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When is a Pedestrian at Fault in a Car Accident?

— March 31, 2022

In many cases, both the car’s driver and a pedestrian are responsible for the accident.

Although pedestrians always have the right-of-way, they can still share the liability for auto accidents. According to the information offered by legal experts, pedestrians can be partly or wholly responsible for causing an accident. The disparity of damages notwithstanding – pedestrians tend to be more easily injured than vehicle passengers – pedestrians can share fault for an accident and reduce their compensation for any injuries.

The Laws of Negligence

The laws of negligence usually determine a pedestrian’s percentage of fault in an accident. Just like drivers, this can have a dramatic impact on a pedestrian’s ability to recover compensation for injuries. Therefore, one of the key concepts of personal injury law is the classic requirement that any person exercises reasonable care under certain circumstances.

Drivers and pedestrians are responsible for obeying traffic laws and following the road rules. That means pedestrians can’t just jump out into a crosswalk when cars have considerable momentum, making it difficult for drivers to stop in time. If pedestrians cause these situations, they can be held 100% responsible for the accident.

If pedestrians fail to exercise reasonable care when crossing roads, highways, or parking lots, they will be held at fault or partly at fault. This applies even when pedestrians aren’t injured. For example, a driver might take evasive action to avoid hitting a negligent pedestrian and hit parked cars instead. As a result, the pedestrians can be held responsible for the accident. That’s fine if the pedestrian has insurance coverage. Still, it could be devastating for people without any insurance who never expected to pay for expensive damages to cars and injuries to people.

How Partial Liability Works

The first thing to determine is whether your state is an at-fault or no-fault auto insurance state. For instance, Ohio is a no-fault state, which means that PIP insurance typically pays for the driver’s and any passenger’s injuries. Therefore, if you have PIP insurance for driving, you’ll be covered for any pedestrian injuries. However, you might need to hire a pedestrian attorney to defend yourself against a lawsuit for damages initiated by the vehicle’s driver or passengers.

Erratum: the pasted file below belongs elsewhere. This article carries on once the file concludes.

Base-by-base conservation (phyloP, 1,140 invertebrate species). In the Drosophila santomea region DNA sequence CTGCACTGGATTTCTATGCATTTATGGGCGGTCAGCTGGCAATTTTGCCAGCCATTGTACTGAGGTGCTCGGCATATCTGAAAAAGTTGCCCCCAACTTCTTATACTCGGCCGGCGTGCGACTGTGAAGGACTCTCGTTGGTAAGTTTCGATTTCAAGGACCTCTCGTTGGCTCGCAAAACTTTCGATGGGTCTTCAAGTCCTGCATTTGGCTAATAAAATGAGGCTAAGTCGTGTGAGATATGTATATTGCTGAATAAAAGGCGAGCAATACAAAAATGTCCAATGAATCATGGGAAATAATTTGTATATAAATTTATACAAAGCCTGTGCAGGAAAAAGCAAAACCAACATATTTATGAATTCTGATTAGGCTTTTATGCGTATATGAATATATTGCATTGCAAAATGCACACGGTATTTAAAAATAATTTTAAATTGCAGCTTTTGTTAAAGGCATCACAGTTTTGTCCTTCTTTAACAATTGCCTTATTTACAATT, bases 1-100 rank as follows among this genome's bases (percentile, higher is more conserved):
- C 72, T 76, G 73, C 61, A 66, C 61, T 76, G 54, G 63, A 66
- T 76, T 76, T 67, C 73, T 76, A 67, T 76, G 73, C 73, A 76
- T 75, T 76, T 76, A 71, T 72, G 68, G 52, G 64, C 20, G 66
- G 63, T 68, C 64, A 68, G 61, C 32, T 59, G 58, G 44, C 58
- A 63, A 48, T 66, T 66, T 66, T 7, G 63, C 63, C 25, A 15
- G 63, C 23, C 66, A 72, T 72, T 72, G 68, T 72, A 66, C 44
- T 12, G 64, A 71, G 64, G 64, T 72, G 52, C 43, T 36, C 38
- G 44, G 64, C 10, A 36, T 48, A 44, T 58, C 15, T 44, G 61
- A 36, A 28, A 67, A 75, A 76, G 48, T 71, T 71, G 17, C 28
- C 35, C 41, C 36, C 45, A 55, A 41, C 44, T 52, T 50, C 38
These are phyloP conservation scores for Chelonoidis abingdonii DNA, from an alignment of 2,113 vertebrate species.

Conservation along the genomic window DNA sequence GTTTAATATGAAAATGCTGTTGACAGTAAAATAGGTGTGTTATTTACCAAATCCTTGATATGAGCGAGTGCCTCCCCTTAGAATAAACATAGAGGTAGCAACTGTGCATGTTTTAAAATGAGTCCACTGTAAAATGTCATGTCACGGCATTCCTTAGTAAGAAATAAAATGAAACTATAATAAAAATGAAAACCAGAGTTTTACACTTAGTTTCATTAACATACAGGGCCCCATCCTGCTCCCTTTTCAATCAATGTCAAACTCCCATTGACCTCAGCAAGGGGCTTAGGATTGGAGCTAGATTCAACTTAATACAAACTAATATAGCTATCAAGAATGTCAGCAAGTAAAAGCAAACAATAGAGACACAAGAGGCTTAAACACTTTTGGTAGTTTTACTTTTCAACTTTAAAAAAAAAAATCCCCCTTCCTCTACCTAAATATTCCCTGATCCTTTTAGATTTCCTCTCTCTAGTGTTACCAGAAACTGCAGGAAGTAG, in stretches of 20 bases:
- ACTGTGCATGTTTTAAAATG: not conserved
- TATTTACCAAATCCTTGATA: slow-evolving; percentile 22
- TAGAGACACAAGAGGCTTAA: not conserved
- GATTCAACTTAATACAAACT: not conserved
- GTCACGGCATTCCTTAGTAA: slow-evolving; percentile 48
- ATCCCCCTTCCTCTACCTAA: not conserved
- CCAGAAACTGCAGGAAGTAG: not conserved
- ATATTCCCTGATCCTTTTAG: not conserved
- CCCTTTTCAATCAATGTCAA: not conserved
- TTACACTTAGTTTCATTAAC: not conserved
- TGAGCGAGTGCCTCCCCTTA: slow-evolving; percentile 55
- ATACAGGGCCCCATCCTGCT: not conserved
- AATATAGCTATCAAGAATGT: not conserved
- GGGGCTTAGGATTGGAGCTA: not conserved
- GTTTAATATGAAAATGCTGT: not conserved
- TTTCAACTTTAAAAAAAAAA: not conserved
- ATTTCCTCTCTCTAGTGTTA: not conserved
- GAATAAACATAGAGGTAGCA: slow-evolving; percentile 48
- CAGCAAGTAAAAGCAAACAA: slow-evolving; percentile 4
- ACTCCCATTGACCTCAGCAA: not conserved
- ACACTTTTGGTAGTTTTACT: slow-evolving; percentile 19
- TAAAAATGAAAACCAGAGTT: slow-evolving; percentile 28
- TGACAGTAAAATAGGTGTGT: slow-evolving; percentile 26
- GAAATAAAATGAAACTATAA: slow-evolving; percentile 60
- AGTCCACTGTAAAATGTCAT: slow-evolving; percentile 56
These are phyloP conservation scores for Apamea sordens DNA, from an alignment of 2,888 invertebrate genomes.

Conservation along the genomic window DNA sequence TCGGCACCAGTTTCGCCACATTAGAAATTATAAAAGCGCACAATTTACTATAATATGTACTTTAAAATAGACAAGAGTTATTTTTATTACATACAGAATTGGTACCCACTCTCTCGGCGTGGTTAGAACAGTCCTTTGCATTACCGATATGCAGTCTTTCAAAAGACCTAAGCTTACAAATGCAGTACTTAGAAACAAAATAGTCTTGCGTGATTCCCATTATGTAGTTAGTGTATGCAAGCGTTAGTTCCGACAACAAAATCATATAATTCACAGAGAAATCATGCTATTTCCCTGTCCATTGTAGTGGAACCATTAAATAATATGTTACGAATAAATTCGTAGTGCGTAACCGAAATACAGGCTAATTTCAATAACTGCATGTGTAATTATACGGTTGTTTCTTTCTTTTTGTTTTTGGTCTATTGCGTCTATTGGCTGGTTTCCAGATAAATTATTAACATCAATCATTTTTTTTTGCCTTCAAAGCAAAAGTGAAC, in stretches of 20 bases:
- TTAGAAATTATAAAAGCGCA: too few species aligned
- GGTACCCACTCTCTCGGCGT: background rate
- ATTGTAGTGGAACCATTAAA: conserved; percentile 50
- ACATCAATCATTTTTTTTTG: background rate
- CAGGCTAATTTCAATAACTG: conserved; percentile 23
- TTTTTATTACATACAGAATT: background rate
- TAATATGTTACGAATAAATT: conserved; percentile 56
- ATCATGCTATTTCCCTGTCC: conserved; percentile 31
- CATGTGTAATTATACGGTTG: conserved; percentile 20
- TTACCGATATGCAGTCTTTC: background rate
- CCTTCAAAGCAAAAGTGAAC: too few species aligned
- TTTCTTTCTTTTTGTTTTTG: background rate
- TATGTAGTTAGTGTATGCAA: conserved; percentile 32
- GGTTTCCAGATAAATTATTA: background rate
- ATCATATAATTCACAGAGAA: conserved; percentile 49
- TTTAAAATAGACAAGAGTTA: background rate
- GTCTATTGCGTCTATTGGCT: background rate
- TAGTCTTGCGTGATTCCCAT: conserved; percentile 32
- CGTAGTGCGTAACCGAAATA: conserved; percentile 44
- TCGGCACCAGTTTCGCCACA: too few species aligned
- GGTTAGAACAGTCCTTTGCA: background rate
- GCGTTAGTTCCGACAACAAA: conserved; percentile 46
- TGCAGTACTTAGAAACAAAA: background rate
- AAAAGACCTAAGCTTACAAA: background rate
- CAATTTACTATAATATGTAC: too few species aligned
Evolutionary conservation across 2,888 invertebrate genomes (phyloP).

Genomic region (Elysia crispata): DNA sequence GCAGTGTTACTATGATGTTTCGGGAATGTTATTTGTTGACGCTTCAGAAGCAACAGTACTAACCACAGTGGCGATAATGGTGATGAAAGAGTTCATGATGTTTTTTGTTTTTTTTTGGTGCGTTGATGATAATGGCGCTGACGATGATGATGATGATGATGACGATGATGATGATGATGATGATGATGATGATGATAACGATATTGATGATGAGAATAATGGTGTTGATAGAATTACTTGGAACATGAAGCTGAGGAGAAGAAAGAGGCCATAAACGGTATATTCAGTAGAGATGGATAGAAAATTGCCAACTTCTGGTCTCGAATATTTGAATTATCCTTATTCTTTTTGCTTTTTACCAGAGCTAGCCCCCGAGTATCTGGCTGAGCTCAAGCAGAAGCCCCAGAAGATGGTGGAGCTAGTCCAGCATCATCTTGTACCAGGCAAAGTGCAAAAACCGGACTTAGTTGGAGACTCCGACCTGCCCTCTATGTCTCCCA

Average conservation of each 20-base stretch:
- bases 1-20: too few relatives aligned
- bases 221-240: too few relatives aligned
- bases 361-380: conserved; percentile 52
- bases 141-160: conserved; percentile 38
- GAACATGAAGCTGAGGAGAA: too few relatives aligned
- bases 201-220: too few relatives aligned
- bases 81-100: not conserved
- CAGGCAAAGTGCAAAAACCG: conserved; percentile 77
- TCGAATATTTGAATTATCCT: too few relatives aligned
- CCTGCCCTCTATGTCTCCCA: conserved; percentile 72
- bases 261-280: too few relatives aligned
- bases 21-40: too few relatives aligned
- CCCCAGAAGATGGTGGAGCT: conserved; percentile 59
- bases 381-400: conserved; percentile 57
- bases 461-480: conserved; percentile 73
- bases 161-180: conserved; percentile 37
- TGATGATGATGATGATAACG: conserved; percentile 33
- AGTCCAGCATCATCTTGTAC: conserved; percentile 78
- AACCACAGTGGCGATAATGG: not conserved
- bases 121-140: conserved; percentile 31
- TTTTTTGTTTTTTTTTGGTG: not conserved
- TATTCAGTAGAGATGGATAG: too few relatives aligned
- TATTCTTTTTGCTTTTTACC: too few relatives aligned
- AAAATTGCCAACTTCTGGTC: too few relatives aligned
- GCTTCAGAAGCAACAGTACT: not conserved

The scenarios in which a pedestrian is held responsible for an accident include the following:

  • Crossing the street in areas other than corners or crosswalks
  • Failing to obey a traffic signal
  • Crossing the street while impaired by drugs or alcohol
  • Walking on roads where pedestrians are prohibited
  • Crossing the road without checking traffic

Following our previous example, if you are involved in an auto accident as a pedestrian, you should get a car accident lawyer in Ohio. Your attorney can help you make sense of all the options, including no-fault insurance and comparative negligence.

Lady Justice; image by Tingey Injury Law Firm, via
Lady Justice; image by Tingey Injury Law Firm, via

In many cases, both the car’s driver and a pedestrian are responsible for the accident. For example, a speeding driver bears partial responsibility for an accident in any scenario above. Some states adopt a contributory negligence system, which prevents anyone from recovering compensation in an accident. However, victims could still sue people personally for damages. Contributory negligence is only used in Virginia, North Carolina, Maryland, Alabama, and Washington, D.C.

Pedestrian Damages

According to a post at, pedestrians can recover many of the same damages drivers do. More than 137,000 pedestrians are injured each year, and the following safety tips can reduce your chances of sustaining a vehicle injury:

  • Increase night visibility by carrying a flashlight and wearing reflective clothing.
  • Cross streets only at designated crosswalks.
  • Walk on sidewalks or pathways instead of on the road.
  • Avoid using electronic devices and Bluetooth technology with earbuds on heavily trafficked streets.
  • Don’t walk when intoxicated or under the influence of drugs – take a cab or Uber.

Comparative Negligence

Ohio and most other states practice comparative negligence, which means your right to recover injury compensation is reduced by the percentage of fault you contributed to the accident. According to insurance experts, contributory negligence is viewed as a failure to exercise a duty of care as any reasonable person would. Therefore, to get the best outcome in your injury case, it is best to discuss matters with an attorney. Present them with all the evidence so they can build you a solid case, even if you had your share of responsibility for the accident. 

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